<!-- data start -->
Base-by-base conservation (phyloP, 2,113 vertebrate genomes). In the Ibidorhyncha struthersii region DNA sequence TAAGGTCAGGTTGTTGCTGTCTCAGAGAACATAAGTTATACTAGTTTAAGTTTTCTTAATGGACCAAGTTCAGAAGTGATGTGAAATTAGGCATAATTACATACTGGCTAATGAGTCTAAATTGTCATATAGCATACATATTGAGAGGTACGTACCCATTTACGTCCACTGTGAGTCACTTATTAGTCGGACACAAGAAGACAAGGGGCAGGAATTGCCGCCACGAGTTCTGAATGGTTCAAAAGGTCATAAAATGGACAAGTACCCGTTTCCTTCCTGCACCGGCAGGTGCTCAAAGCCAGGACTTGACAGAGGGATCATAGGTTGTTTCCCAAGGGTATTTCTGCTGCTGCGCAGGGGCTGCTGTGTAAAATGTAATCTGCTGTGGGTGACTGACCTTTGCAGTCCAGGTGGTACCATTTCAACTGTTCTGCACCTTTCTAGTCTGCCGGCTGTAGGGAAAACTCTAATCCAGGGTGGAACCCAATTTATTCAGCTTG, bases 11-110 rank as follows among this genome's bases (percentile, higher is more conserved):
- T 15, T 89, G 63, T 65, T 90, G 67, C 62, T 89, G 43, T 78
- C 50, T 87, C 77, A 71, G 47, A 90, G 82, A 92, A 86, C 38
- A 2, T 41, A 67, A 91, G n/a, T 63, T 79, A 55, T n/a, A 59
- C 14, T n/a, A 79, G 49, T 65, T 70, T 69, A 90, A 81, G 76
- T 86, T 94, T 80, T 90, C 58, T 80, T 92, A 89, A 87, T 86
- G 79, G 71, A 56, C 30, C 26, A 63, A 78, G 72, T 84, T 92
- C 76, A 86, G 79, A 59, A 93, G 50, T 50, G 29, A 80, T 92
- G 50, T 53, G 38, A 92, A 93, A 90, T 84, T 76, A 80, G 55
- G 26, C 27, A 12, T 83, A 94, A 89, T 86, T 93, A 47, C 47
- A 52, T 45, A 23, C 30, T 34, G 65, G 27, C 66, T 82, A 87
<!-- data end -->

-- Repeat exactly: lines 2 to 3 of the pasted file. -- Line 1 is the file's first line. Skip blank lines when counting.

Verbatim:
- T 15, T 89, G 63, T 65, T 90, G 67, C 62, T 89, G 43, T 78
- C 50, T 87, C 77, A 71, G 47, A 90, G 82, A 92, A 86, C 38